Questions About Prayer
As I walked by a church a few days ago I noticed the slogan on its wall: ‘Try praying’. This church was not the first to use these words to encourage people in difficulty to begin to pray. To encourage people to pray is obviously a good thing, but the slogan does raise important questions.
1. Who are we to pray to?
It must be a being who has a real existence, who can hear us when we call on him. He must have the power to supply our needs, to remove our troubles, and to make our situation in life easier. If the being to whom we pray is not all-powerful, we cannot expect to get much, if any, help from him. If that being cannot hear the petitions of people everywhere, it is most unlikely that he will hear us when we pray to him for help. If he cannot hear us and if he cannot help us, there is no point in praying to him.
But there is real point in praying – if we pray to the living and true God. He is the only Being who can answer our prayers. He can do anything we ask for – provided it is something that a perfectly-holy Being may do, provided it will be good for us to receive what we have asked for, and provided it is according to his holy will. God will never help us to do anything that is sinful – although he may allow us to have it by way of judgement. But then it would be a punishment for our sinful, God-dishonouring attitudes, for he may give rebellious sinners up to follow their own desires when they are determined to reject him.
Nor will God give his children what they pray for if he knows that it will not be good for them, especially if it will not be good for their souls. Yet, if God’s children are sinfully asking for something, and so much setting their hearts on getting it that they do not give God the first place in their thinking, he may give it to them – and, sooner or later, they will realise that they would have been far better off without it. They will realise that they were making it an idol, giving it a place in their heart which only God should have.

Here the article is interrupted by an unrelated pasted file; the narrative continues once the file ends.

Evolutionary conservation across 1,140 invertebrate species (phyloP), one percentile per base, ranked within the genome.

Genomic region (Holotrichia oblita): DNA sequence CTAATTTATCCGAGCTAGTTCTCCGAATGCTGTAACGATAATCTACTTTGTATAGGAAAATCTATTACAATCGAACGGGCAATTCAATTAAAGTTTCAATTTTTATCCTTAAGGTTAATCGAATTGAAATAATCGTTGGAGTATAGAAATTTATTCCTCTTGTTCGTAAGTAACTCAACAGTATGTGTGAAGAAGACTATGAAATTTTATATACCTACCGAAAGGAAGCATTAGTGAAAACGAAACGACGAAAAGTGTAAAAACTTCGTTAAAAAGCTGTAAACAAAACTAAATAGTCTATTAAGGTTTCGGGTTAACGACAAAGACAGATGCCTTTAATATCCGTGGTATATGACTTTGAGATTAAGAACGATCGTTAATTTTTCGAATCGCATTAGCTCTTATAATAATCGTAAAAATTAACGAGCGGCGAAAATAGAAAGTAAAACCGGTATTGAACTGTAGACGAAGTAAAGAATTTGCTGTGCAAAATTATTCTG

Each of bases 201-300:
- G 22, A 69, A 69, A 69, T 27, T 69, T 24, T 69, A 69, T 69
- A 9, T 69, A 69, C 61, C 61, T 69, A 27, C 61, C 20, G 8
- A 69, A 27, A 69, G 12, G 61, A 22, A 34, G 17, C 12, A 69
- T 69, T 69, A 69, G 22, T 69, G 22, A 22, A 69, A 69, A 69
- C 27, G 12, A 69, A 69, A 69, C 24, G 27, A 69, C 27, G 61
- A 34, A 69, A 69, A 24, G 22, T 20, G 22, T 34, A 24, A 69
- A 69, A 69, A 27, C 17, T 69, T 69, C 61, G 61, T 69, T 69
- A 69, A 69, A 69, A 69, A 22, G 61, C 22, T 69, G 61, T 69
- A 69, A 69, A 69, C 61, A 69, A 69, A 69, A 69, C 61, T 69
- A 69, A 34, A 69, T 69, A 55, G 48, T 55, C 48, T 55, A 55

Perhaps it is reasonable to expect that a message about prayer on the wall of a Protestant church will necessarily refer to prayer to God. Yet a Roman Catholic reading the message might easily imagine that a prayer to Mary, the mother of Jesus, would be just as effective – perhaps even more so. But the Bible never tells us to pray to Mary, only to God. And this is a world where large numbers of gods are being worshipped by those who reject the true God – the One who created all things. So multitudes of people are ‘praying’ to beings that have no existence, except in the minds of those who worship them. These prayers can never be answered.
Buddhists assume that there is no God and that what they call ‘the divine is within the life of the individual’ person who is praying (the words in quotation marks are taken from a Buddhist organisation’s website). And the purpose of prayer, we are further told, is to awaken a person’s ‘inner capacities of strength, courage and wisdom rather than to petition external forces’. For them, prayer can only be a means of arousing themselves to do better. How much they need to realise their own limitations!
But there is only one Being who is able to hear people praying, wherever they are right across the globe. He is the God who has revealed himself in the Bible. He is the true God, the living God – in contrast with idols, who have no real existence beyond the stone or wood of which they are made. These false gods have no personalities, and so they have no capacity to think, or do anything in answer to the petitions addressed to them. But the God who has revealed himself in the Bible is able to answer their petitions, because he is all-powerful. And he is able to give the best possible answer to these petitions, because he is perfectly wise.
2. How are we to approach God?
We must remember that we are sinners and that God is altogether holy. David asked the Lord: ‘Who shall dwell in Thy holy hill’? David was thinking about the Tabernacle, where God’s presence was. Who could live safely in the presence of the holy God? And he answered his own question: ‘He that walketh uprightly, and worketh righteousness, and speaketh the truth in his heart’ (Psa. 15:1,2). In other words, it is only someone holy who can come near to the holy God.